James Tyler Kent
James Tyler Kent was born in Woodhull, New York, on March 31, 1849. After completing two undergraduate degrees by the age of 21, Kent undertook two postgraduate courses, without graduating, at the Eclectic Medical Institute of Cincinnati, Ohio. At 26 years of age he set up practice as an eclectic physician in St Louis, Missouri and soon became a distinguished member of the Eclectic National Medical Association. He was a staunch Baptist.
In 1928, Kents second wife, Lucy, became ill. (Kents first wife, Ellen, had died at 19 years of age, shortly after their marriage.) In spite of Lucys symptoms of "nervous weakness, insomnia, and anaemia" being treated by both orthodox and eclectic physicians, her condition continued to deteriorate and she was bedridden for months. Under ridicule and opposition from Kent, the homopathic physician, Dr Richard Phelan was called in to see Lucy. Following his prescription, she made a dramatic recovery. As a result, Kent elected to study with Phelan and changed his allegiance from eclecticism to homopathy. He considered homopathy to be the only therapy that was guided by laws and principles and the only one to address the fundamental cause of illness.
He then became a careful student of Hahnemann's Organon and other works of the new school, with result in his complete conversion to homoeopathy, his resignation from the Eclectic Medical Association in 1879 and his appointment to the chair of Anatomy in the Homoeopathic Medical College of Missouri, which he held from 1881 until 1883, was appointed professor of Materia Medica at the Homopathic Medical College of St Louis, Missouri, from 1883 until 1888, became professor of Materia Medica and Dean of the Post-Graduates School of Homopathy at the Hahnemann Medical College (Philadelphia) and occupied the chair of professor of Materia Medica at the Hering Medical College and Hospital, Chicago. During this period, Kents second wife died.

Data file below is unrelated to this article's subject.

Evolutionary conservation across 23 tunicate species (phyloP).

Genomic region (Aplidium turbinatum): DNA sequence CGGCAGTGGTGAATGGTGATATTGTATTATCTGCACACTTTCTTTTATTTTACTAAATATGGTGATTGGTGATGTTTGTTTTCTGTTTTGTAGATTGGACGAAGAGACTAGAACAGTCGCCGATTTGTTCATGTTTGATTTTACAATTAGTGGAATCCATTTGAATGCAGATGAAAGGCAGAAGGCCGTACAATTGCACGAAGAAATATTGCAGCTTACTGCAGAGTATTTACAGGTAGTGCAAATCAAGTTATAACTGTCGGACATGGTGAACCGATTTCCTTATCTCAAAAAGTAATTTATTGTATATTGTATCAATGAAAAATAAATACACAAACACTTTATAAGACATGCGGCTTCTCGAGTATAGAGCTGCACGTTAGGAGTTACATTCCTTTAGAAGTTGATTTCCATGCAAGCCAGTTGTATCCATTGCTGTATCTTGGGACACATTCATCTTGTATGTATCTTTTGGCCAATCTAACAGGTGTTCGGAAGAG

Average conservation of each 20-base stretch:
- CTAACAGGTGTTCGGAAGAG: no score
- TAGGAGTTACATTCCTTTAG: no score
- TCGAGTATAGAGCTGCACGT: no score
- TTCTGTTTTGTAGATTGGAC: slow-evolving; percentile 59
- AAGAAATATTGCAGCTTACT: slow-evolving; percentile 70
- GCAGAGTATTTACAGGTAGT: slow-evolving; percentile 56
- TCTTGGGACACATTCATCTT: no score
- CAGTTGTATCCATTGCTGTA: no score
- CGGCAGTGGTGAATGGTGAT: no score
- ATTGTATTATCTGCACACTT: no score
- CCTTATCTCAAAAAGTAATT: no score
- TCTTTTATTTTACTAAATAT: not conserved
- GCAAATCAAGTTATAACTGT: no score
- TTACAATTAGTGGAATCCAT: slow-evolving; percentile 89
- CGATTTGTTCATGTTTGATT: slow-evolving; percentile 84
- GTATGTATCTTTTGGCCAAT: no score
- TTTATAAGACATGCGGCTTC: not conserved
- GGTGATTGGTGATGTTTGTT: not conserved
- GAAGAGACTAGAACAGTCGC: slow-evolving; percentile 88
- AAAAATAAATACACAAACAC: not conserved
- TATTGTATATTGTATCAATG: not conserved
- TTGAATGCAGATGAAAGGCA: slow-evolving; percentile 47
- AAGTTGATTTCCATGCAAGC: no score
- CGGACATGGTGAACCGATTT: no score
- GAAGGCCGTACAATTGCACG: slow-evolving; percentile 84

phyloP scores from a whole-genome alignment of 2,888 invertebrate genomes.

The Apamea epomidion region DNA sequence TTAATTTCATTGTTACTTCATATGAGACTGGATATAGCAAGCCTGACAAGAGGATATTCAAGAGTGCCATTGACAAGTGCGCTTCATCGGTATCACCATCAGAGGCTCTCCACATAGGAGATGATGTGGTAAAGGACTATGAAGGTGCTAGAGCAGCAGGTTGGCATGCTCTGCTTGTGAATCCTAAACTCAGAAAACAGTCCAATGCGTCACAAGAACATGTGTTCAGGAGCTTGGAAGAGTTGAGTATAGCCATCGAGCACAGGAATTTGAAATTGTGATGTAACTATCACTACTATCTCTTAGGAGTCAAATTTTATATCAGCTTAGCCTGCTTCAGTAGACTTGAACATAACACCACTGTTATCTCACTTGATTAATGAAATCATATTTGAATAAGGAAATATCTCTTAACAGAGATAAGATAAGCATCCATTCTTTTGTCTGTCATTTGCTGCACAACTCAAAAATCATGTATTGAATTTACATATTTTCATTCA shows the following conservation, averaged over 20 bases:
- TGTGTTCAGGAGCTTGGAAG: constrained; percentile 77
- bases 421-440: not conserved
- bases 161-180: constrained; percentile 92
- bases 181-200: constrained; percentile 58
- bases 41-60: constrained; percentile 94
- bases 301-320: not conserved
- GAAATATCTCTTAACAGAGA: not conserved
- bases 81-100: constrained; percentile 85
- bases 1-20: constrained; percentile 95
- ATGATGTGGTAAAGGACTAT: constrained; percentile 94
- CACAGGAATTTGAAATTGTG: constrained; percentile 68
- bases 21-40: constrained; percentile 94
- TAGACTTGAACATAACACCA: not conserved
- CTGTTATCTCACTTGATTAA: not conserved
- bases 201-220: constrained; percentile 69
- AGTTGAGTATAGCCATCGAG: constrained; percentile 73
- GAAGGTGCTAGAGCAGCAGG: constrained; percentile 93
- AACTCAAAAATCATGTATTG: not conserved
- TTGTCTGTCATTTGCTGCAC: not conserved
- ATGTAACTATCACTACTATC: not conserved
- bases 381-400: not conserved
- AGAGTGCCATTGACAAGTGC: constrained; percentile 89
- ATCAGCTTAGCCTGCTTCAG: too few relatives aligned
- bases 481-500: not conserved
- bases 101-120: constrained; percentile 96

Thus for more than thirty-five years Dr. Kent had been a conspicuous figure in medical circles, and for more than twenty-five years in teaching and practice under the law of similia; and he is looked upon as one of the ablest teachers and exponents of the homoeoapthic school in America. His contributions to the literature of the profession are known by their strength rather than their length, and include, more prominently, his "Repertory", "Homoeoapthic Philosophy" and "Lectures on Materia Medica". Among the various professional associations of which he was a member, the more prominent of them, were the Illinois State Homoeopathic Medical Society, the American Institute of Homoeopathy and the International Hahnemannian Association, besides which he held a honorary corresponding membership in the British Homoeopathic Medical Society.
Both Lectures on Homopathic Philosophy and Lectures on Homopathic Materia Medica were compiled by Kents students from notes they had taken during class lectures. In 1916, his students insisted he take a holiday. Kent agreed, deciding he would write a "proper" book. Not long after commencing his vacation, his catarrhal bronchitis developed into Brights disease (glomerulonephritis) and he died 2 weeks later, on June 6, 1916 at Stevensville, Montana.